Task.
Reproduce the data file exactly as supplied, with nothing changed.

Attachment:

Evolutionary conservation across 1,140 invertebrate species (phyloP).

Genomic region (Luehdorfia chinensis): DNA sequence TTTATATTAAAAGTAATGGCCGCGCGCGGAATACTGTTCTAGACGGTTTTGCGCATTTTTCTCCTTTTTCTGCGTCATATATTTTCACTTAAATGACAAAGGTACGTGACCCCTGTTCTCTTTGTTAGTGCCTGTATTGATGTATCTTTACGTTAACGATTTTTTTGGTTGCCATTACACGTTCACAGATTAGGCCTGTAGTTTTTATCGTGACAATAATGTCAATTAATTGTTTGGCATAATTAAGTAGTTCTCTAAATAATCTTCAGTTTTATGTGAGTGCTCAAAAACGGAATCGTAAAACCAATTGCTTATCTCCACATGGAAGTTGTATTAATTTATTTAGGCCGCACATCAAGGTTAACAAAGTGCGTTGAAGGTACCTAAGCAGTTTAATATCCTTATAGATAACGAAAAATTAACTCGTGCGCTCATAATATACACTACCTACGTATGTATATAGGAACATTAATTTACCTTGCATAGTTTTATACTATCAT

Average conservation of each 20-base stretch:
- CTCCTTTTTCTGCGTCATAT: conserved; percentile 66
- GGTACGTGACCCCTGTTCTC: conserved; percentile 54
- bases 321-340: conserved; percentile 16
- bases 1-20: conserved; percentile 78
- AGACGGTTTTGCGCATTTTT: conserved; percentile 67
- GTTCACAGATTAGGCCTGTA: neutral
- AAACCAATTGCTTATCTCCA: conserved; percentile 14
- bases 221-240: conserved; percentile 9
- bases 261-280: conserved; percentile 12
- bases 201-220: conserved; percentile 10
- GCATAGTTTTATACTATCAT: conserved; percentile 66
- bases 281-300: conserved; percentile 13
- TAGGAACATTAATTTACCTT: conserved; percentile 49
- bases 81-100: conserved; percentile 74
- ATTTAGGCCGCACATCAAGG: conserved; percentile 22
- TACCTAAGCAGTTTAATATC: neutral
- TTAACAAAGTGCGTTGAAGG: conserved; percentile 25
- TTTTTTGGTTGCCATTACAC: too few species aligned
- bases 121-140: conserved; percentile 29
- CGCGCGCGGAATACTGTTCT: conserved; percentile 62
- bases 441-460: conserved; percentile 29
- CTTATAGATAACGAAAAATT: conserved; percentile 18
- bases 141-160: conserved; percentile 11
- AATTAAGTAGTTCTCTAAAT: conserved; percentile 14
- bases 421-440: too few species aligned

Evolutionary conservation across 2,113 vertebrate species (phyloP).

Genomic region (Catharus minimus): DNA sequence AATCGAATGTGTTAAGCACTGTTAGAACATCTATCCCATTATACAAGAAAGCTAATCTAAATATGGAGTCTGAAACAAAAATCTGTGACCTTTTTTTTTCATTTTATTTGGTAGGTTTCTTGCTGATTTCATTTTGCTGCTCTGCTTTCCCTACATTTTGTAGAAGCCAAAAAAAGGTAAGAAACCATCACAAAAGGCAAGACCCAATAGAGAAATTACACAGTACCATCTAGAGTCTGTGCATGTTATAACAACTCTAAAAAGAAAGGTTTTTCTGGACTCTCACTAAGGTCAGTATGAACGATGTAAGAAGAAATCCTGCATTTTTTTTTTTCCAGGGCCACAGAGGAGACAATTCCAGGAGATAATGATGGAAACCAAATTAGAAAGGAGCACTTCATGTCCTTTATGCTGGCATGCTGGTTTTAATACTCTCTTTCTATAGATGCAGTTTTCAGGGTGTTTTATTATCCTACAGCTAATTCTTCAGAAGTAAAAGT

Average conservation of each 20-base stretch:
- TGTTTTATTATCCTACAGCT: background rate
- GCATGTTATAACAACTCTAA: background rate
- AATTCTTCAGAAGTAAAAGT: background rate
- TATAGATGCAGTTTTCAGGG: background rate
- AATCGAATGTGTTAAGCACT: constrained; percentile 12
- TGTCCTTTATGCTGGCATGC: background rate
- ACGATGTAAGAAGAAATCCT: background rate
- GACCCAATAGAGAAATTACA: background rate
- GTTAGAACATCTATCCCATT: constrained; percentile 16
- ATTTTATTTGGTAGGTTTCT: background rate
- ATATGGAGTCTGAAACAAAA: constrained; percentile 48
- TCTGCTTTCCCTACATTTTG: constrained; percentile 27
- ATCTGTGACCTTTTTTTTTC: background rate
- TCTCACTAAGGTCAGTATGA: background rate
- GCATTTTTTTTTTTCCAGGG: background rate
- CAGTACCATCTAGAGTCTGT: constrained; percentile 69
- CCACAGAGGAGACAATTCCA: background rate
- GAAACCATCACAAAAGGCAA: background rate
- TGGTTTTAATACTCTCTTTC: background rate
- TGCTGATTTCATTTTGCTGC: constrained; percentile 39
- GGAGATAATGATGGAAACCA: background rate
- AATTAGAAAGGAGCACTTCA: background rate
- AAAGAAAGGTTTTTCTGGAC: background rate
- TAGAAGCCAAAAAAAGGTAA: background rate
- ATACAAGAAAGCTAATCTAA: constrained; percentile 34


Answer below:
Evolutionary conservation across 1,140 invertebrate species (phyloP).

Genomic region (Luehdorfia chinensis): DNA sequence TTTATATTAAAAGTAATGGCCGCGCGCGGAATACTGTTCTAGACGGTTTTGCGCATTTTTCTCCTTTTTCTGCGTCATATATTTTCACTTAAATGACAAAGGTACGTGACCCCTGTTCTCTTTGTTAGTGCCTGTATTGATGTATCTTTACGTTAACGATTTTTTTGGTTGCCATTACACGTTCACAGATTAGGCCTGTAGTTTTTATCGTGACAATAATGTCAATTAATTGTTTGGCATAATTAAGTAGTTCTCTAAATAATCTTCAGTTTTATGTGAGTGCTCAAAAACGGAATCGTAAAACCAATTGCTTATCTCCACATGGAAGTTGTATTAATTTATTTAGGCCGCACATCAAGGTTAACAAAGTGCGTTGAAGGTACCTAAGCAGTTTAATATCCTTATAGATAACGAAAAATTAACTCGTGCGCTCATAATATACACTACCTACGTATGTATATAGGAACATTAATTTACCTTGCATAGTTTTATACTATCAT

Average conservation of each 20-base stretch:
- CTCCTTTTTCTGCGTCATAT: conserved; percentile 66
- GGTACGTGACCCCTGTTCTC: conserved; percentile 54
- bases 321-340: conserved; percentile 16
- bases 1-20: conserved; percentile 78
- AGACGGTTTTGCGCATTTTT: conserved; percentile 67
- GTTCACAGATTAGGCCTGTA: neutral
- AAACCAATTGCTTATCTCCA: conserved; percentile 14
- bases 221-240: conserved; percentile 9
- bases 261-280: conserved; percentile 12
- bases 201-220: conserved; percentile 10
- GCATAGTTTTATACTATCAT: conserved; percentile 66
- bases 281-300: conserved; percentile 13
- TAGGAACATTAATTTACCTT: conserved; percentile 49
- bases 81-100: conserved; percentile 74
- ATTTAGGCCGCACATCAAGG: conserved; percentile 22
- TACCTAAGCAGTTTAATATC: neutral
- TTAACAAAGTGCGTTGAAGG: conserved; percentile 25
- TTTTTTGGTTGCCATTACAC: too few species aligned
- bases 121-140: conserved; percentile 29
- CGCGCGCGGAATACTGTTCT: conserved; percentile 62
- bases 441-460: conserved; percentile 29
- CTTATAGATAACGAAAAATT: conserved; percentile 18
- bases 141-160: conserved; percentile 11
- AATTAAGTAGTTCTCTAAAT: conserved; percentile 14
- bases 421-440: too few species aligned

Evolutionary conservation across 2,113 vertebrate species (phyloP).

Genomic region (Catharus minimus): DNA sequence AATCGAATGTGTTAAGCACTGTTAGAACATCTATCCCATTATACAAGAAAGCTAATCTAAATATGGAGTCTGAAACAAAAATCTGTGACCTTTTTTTTTCATTTTATTTGGTAGGTTTCTTGCTGATTTCATTTTGCTGCTCTGCTTTCCCTACATTTTGTAGAAGCCAAAAAAAGGTAAGAAACCATCACAAAAGGCAAGACCCAATAGAGAAATTACACAGTACCATCTAGAGTCTGTGCATGTTATAACAACTCTAAAAAGAAAGGTTTTTCTGGACTCTCACTAAGGTCAGTATGAACGATGTAAGAAGAAATCCTGCATTTTTTTTTTTCCAGGGCCACAGAGGAGACAATTCCAGGAGATAATGATGGAAACCAAATTAGAAAGGAGCACTTCATGTCCTTTATGCTGGCATGCTGGTTTTAATACTCTCTTTCTATAGATGCAGTTTTCAGGGTGTTTTATTATCCTACAGCTAATTCTTCAGAAGTAAAAGT

Average conservation of each 20-base stretch:
- TGTTTTATTATCCTACAGCT: background rate
- GCATGTTATAACAACTCTAA: background rate
- AATTCTTCAGAAGTAAAAGT: background rate
- TATAGATGCAGTTTTCAGGG: background rate
- AATCGAATGTGTTAAGCACT: constrained; percentile 12
- TGTCCTTTATGCTGGCATGC: background rate
- ACGATGTAAGAAGAAATCCT: background rate
- GACCCAATAGAGAAATTACA: background rate
- GTTAGAACATCTATCCCATT: constrained; percentile 16
- ATTTTATTTGGTAGGTTTCT: background rate
- ATATGGAGTCTGAAACAAAA: constrained; percentile 48
- TCTGCTTTCCCTACATTTTG: constrained; percentile 27
- ATCTGTGACCTTTTTTTTTC: background rate
- TCTCACTAAGGTCAGTATGA: background rate
- GCATTTTTTTTTTTCCAGGG: background rate
- CAGTACCATCTAGAGTCTGT: constrained; percentile 69
- CCACAGAGGAGACAATTCCA: background rate
- GAAACCATCACAAAAGGCAA: background rate
- TGGTTTTAATACTCTCTTTC: background rate
- TGCTGATTTCATTTTGCTGC: constrained; percentile 39
- GGAGATAATGATGGAAACCA: background rate
- AATTAGAAAGGAGCACTTCA: background rate
- AAAGAAAGGTTTTTCTGGAC: background rate
- TAGAAGCCAAAAAAAGGTAA: background rate
- ATACAAGAAAGCTAATCTAA: constrained; percentile 34